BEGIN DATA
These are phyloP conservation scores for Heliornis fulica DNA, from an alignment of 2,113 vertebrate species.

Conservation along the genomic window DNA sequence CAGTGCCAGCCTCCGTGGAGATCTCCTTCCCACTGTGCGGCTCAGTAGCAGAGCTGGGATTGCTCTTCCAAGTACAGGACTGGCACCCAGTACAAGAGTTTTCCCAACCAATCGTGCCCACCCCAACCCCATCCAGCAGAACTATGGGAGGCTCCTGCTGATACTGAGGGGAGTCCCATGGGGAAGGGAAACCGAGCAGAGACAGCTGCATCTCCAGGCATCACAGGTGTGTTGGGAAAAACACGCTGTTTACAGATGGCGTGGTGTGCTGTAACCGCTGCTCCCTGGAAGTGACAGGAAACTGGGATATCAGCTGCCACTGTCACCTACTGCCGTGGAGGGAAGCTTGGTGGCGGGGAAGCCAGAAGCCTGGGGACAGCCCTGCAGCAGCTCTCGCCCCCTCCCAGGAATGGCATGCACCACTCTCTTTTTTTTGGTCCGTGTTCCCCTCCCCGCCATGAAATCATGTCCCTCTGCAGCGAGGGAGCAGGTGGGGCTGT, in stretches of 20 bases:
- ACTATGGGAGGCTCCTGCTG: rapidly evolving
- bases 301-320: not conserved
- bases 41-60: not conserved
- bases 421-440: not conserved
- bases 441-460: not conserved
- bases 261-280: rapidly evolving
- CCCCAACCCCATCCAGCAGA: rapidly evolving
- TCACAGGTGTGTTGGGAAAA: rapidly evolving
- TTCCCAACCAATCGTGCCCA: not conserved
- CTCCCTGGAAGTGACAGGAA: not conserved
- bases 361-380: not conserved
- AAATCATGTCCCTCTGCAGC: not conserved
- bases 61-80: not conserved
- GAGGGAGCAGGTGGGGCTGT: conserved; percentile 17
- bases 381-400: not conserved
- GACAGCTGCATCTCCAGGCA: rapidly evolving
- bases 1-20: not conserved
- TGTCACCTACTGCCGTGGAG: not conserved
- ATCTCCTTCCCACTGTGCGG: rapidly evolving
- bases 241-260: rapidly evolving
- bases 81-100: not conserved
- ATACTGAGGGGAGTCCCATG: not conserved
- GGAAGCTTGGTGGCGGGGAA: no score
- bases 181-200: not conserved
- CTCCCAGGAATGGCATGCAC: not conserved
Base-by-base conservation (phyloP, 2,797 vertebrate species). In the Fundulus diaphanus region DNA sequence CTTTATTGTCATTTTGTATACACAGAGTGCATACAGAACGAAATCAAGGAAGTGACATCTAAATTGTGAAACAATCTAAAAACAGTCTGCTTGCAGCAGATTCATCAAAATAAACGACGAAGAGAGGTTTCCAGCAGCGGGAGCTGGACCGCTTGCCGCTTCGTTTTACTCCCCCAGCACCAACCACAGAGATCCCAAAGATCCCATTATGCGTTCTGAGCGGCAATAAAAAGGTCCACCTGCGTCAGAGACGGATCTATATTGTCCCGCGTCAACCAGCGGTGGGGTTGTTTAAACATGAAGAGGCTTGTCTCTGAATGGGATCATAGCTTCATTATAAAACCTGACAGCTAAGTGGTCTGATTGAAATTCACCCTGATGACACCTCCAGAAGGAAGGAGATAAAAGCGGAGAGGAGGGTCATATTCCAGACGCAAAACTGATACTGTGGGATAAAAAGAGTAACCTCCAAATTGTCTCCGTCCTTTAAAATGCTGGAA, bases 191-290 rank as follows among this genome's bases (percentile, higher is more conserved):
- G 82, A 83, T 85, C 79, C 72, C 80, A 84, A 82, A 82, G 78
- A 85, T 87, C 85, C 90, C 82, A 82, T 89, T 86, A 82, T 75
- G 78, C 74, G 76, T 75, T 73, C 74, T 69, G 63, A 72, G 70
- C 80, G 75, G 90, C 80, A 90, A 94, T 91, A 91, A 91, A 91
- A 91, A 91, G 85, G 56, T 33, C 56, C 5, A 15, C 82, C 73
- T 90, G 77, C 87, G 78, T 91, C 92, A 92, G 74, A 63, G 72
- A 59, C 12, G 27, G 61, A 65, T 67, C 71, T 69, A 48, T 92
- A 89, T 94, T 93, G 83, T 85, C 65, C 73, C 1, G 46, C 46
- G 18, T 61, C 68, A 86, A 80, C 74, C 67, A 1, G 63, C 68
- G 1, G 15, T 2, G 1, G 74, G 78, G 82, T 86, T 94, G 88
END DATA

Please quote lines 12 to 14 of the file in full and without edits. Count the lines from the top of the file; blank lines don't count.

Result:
- CTCCCTGGAAGTGACAGGAA: not conserved
- bases 361-380: not conserved
- AAATCATGTCCCTCTGCAGC: not conserved